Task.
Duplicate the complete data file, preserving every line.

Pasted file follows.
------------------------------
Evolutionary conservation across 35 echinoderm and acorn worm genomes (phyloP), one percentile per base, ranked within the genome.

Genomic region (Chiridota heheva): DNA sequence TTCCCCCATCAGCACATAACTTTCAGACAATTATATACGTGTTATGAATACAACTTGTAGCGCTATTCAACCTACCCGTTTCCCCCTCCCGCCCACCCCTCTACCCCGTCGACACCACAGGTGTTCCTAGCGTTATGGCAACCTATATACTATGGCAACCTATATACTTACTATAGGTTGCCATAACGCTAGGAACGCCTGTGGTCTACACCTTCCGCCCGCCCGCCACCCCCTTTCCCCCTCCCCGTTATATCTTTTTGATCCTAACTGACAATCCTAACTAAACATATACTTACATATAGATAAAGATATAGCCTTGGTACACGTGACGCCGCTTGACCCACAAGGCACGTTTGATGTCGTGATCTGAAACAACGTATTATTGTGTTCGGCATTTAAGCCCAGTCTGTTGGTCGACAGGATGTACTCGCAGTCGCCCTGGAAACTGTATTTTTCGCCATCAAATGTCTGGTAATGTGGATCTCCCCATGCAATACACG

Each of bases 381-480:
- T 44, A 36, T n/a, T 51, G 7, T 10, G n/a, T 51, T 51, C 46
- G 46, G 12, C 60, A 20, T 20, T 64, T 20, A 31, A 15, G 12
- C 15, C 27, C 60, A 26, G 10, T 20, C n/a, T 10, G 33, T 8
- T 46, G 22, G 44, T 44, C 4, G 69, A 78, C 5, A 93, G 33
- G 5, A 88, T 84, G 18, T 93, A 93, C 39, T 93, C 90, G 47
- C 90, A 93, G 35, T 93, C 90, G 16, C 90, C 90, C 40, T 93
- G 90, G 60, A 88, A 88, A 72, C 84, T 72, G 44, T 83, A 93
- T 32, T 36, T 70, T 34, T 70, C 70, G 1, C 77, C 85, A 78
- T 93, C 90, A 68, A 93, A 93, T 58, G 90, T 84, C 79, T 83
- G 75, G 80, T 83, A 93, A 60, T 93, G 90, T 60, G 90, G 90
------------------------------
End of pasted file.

Evolutionary conservation across 35 echinoderm and acorn worm genomes (phyloP), one percentile per base, ranked within the genome.

Genomic region (Chiridota heheva): DNA sequence TTCCCCCATCAGCACATAACTTTCAGACAATTATATACGTGTTATGAATACAACTTGTAGCGCTATTCAACCTACCCGTTTCCCCCTCCCGCCCACCCCTCTACCCCGTCGACACCACAGGTGTTCCTAGCGTTATGGCAACCTATATACTATGGCAACCTATATACTTACTATAGGTTGCCATAACGCTAGGAACGCCTGTGGTCTACACCTTCCGCCCGCCCGCCACCCCCTTTCCCCCTCCCCGTTATATCTTTTTGATCCTAACTGACAATCCTAACTAAACATATACTTACATATAGATAAAGATATAGCCTTGGTACACGTGACGCCGCTTGACCCACAAGGCACGTTTGATGTCGTGATCTGAAACAACGTATTATTGTGTTCGGCATTTAAGCCCAGTCTGTTGGTCGACAGGATGTACTCGCAGTCGCCCTGGAAACTGTATTTTTCGCCATCAAATGTCTGGTAATGTGGATCTCCCCATGCAATACACG

Each of bases 381-480:
- T 44, A 36, T n/a, T 51, G 7, T 10, G n/a, T 51, T 51, C 46
- G 46, G 12, C 60, A 20, T 20, T 64, T 20, A 31, A 15, G 12
- C 15, C 27, C 60, A 26, G 10, T 20, C n/a, T 10, G 33, T 8
- T 46, G 22, G 44, T 44, C 4, G 69, A 78, C 5, A 93, G 33
- G 5, A 88, T 84, G 18, T 93, A 93, C 39, T 93, C 90, G 47
- C 90, A 93, G 35, T 93, C 90, G 16, C 90, C 90, C 40, T 93
- G 90, G 60, A 88, A 88, A 72, C 84, T 72, G 44, T 83, A 93
- T 32, T 36, T 70, T 34, T 70, C 70, G 1, C 77, C 85, A 78
- T 93, C 90, A 68, A 93, A 93, T 58, G 90, T 84, C 79, T 83
- G 75, G 80, T 83, A 93, A 60, T 93, G 90, T 60, G 90, G 90